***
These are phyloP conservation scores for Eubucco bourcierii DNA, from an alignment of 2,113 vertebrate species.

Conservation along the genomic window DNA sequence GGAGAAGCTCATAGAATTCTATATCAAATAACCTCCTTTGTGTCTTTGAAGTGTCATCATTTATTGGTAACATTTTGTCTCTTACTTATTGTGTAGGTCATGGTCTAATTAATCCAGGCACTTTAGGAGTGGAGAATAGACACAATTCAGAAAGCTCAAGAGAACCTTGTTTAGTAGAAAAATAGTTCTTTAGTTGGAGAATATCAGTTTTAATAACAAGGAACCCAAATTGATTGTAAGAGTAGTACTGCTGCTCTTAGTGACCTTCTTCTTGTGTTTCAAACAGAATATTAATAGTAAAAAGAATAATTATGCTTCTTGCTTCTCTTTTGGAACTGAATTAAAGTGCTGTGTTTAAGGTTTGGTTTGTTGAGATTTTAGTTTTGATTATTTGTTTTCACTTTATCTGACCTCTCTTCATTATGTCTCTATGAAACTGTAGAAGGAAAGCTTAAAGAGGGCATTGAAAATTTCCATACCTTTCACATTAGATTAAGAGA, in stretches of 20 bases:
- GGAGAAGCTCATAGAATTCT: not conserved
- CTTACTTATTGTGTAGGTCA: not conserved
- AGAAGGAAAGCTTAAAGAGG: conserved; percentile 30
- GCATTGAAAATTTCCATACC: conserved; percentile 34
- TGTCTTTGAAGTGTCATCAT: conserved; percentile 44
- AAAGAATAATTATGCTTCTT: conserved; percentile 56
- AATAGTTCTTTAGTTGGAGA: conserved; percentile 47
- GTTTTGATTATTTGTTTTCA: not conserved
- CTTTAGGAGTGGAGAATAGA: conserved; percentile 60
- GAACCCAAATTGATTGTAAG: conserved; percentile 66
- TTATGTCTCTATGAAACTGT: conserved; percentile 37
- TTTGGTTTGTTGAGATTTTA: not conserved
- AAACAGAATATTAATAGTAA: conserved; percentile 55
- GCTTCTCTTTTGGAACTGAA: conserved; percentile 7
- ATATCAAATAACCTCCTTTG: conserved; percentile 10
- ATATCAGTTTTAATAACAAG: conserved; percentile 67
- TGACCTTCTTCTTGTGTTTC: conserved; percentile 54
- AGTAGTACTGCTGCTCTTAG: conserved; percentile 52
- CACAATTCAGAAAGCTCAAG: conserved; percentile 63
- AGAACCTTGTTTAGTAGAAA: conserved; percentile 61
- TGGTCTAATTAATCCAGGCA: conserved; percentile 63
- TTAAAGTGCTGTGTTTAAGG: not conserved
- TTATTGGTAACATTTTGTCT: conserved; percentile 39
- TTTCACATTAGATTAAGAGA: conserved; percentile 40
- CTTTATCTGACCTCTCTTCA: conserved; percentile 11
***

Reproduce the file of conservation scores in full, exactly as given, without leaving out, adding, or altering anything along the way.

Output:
These are phyloP conservation scores for Eubucco bourcierii DNA, from an alignment of 2,113 vertebrate species.

Conservation along the genomic window DNA sequence GGAGAAGCTCATAGAATTCTATATCAAATAACCTCCTTTGTGTCTTTGAAGTGTCATCATTTATTGGTAACATTTTGTCTCTTACTTATTGTGTAGGTCATGGTCTAATTAATCCAGGCACTTTAGGAGTGGAGAATAGACACAATTCAGAAAGCTCAAGAGAACCTTGTTTAGTAGAAAAATAGTTCTTTAGTTGGAGAATATCAGTTTTAATAACAAGGAACCCAAATTGATTGTAAGAGTAGTACTGCTGCTCTTAGTGACCTTCTTCTTGTGTTTCAAACAGAATATTAATAGTAAAAAGAATAATTATGCTTCTTGCTTCTCTTTTGGAACTGAATTAAAGTGCTGTGTTTAAGGTTTGGTTTGTTGAGATTTTAGTTTTGATTATTTGTTTTCACTTTATCTGACCTCTCTTCATTATGTCTCTATGAAACTGTAGAAGGAAAGCTTAAAGAGGGCATTGAAAATTTCCATACCTTTCACATTAGATTAAGAGA, in stretches of 20 bases:
- GGAGAAGCTCATAGAATTCT: not conserved
- CTTACTTATTGTGTAGGTCA: not conserved
- AGAAGGAAAGCTTAAAGAGG: conserved; percentile 30
- GCATTGAAAATTTCCATACC: conserved; percentile 34
- TGTCTTTGAAGTGTCATCAT: conserved; percentile 44
- AAAGAATAATTATGCTTCTT: conserved; percentile 56
- AATAGTTCTTTAGTTGGAGA: conserved; percentile 47
- GTTTTGATTATTTGTTTTCA: not conserved
- CTTTAGGAGTGGAGAATAGA: conserved; percentile 60
- GAACCCAAATTGATTGTAAG: conserved; percentile 66
- TTATGTCTCTATGAAACTGT: conserved; percentile 37
- TTTGGTTTGTTGAGATTTTA: not conserved
- AAACAGAATATTAATAGTAA: conserved; percentile 55
- GCTTCTCTTTTGGAACTGAA: conserved; percentile 7
- ATATCAAATAACCTCCTTTG: conserved; percentile 10
- ATATCAGTTTTAATAACAAG: conserved; percentile 67
- TGACCTTCTTCTTGTGTTTC: conserved; percentile 54
- AGTAGTACTGCTGCTCTTAG: conserved; percentile 52
- CACAATTCAGAAAGCTCAAG: conserved; percentile 63
- AGAACCTTGTTTAGTAGAAA: conserved; percentile 61
- TGGTCTAATTAATCCAGGCA: conserved; percentile 63
- TTAAAGTGCTGTGTTTAAGG: not conserved
- TTATTGGTAACATTTTGTCT: conserved; percentile 39
- TTTCACATTAGATTAAGAGA: conserved; percentile 40
- CTTTATCTGACCTCTCTTCA: conserved; percentile 11